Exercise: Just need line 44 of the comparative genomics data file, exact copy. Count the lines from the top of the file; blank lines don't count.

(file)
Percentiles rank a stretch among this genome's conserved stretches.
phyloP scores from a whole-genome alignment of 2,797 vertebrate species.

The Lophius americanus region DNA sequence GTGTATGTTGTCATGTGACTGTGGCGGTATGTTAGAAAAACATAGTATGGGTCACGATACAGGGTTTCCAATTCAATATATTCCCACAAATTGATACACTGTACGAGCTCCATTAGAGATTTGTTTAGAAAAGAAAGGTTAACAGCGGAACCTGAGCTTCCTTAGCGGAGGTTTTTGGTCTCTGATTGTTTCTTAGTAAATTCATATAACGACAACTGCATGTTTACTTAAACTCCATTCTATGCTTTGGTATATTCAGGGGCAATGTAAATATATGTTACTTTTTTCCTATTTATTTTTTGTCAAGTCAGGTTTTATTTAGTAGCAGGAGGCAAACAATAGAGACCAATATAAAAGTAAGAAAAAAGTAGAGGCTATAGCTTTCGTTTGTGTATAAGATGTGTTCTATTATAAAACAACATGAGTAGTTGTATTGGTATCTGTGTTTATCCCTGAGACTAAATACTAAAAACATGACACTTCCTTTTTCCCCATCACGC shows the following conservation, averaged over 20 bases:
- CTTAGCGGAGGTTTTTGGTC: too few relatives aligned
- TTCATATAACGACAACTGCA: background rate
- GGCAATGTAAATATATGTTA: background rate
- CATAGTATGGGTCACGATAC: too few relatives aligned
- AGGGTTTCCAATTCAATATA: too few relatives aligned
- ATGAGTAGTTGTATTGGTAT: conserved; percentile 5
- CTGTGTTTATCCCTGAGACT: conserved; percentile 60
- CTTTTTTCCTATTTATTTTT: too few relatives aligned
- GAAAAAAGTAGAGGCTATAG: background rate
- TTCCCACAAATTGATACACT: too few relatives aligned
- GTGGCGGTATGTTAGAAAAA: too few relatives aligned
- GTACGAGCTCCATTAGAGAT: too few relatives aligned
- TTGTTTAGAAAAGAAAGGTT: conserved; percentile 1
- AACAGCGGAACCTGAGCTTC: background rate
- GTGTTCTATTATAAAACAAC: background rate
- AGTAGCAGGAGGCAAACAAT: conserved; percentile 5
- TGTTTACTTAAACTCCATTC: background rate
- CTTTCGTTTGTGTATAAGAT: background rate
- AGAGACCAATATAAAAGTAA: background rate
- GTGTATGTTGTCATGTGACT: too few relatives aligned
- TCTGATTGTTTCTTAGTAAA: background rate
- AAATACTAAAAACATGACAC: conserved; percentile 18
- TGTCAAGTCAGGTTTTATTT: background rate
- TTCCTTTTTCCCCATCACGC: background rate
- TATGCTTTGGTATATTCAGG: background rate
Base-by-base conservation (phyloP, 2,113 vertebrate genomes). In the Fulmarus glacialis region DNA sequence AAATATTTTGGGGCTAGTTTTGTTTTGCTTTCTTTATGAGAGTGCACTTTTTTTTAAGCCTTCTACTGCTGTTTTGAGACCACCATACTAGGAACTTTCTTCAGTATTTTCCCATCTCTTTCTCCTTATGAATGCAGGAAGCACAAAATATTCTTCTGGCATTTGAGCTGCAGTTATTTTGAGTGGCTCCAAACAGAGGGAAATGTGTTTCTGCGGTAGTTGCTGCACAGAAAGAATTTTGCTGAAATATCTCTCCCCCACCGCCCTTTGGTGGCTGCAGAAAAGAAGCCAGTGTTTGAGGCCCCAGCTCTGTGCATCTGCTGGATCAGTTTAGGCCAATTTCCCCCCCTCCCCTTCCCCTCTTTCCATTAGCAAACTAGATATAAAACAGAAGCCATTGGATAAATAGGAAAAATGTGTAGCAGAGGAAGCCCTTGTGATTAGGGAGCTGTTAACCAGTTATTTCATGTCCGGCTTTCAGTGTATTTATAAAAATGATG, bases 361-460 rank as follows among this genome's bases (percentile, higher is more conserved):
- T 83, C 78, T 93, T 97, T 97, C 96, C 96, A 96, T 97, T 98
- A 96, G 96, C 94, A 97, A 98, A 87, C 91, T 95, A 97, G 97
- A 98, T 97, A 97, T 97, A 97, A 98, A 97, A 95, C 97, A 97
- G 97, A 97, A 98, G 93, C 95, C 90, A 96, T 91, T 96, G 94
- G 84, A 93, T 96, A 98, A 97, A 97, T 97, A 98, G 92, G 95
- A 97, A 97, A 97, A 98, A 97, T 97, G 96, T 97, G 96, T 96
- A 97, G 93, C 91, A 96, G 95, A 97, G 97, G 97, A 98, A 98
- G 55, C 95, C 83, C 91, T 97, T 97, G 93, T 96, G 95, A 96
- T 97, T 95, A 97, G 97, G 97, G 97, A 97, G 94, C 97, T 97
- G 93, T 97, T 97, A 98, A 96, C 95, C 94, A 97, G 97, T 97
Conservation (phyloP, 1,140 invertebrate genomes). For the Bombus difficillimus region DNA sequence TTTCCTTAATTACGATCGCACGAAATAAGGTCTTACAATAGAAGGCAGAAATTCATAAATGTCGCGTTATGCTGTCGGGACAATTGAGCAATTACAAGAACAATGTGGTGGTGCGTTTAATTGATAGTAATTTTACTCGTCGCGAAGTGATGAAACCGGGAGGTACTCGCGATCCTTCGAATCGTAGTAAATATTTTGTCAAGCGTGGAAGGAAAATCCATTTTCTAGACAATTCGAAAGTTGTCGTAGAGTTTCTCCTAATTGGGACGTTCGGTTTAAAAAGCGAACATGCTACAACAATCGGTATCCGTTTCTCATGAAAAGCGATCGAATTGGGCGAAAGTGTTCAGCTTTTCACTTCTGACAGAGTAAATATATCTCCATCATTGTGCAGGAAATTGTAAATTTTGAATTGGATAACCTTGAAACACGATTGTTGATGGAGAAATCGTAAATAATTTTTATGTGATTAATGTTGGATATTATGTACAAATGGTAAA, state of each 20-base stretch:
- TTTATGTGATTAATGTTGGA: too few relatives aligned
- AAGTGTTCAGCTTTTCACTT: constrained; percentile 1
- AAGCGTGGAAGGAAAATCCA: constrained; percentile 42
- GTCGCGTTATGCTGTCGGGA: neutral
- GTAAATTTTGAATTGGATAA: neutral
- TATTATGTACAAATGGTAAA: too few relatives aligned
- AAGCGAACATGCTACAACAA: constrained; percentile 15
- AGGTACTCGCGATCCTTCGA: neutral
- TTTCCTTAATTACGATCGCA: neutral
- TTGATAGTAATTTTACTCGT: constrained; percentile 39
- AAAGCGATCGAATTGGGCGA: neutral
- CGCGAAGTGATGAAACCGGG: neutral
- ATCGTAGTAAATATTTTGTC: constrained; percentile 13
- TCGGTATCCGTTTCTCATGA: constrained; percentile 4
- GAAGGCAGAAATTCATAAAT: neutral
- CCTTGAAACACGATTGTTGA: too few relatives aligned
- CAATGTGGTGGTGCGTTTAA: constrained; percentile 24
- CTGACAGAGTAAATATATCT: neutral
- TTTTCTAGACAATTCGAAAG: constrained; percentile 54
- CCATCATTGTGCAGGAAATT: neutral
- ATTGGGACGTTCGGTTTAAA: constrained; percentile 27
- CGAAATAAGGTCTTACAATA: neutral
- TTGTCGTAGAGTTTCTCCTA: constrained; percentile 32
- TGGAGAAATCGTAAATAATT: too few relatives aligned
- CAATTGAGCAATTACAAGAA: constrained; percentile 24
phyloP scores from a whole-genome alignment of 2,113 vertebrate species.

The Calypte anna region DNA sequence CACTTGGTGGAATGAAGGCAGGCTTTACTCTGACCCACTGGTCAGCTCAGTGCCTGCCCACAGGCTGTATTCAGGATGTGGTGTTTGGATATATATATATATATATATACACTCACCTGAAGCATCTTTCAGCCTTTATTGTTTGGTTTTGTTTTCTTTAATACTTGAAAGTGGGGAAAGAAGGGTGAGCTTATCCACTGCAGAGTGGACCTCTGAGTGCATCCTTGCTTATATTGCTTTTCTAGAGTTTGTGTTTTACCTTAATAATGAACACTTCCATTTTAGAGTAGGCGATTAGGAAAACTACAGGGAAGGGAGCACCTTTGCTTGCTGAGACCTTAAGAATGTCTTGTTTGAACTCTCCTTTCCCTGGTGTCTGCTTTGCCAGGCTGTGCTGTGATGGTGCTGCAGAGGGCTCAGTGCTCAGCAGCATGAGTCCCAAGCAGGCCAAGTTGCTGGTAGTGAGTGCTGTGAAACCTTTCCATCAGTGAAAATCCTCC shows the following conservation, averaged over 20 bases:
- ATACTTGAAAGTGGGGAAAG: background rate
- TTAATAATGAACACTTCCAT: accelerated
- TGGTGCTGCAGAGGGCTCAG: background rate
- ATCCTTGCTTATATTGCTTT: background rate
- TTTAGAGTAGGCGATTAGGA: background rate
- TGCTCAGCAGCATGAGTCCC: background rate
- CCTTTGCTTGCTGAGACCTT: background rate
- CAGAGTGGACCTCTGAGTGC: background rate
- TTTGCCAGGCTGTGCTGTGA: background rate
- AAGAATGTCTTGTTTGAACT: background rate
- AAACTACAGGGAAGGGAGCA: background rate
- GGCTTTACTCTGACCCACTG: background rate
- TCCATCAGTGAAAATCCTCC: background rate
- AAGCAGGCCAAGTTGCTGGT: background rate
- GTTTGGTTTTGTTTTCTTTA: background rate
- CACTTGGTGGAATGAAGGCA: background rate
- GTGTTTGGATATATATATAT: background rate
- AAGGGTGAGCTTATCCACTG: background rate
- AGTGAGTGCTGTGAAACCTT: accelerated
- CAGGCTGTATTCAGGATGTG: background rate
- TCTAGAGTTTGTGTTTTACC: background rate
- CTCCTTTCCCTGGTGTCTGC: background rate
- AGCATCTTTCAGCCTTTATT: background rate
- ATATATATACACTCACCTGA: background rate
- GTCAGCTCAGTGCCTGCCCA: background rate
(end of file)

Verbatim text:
- GTCGCGTTATGCTGTCGGGA: neutral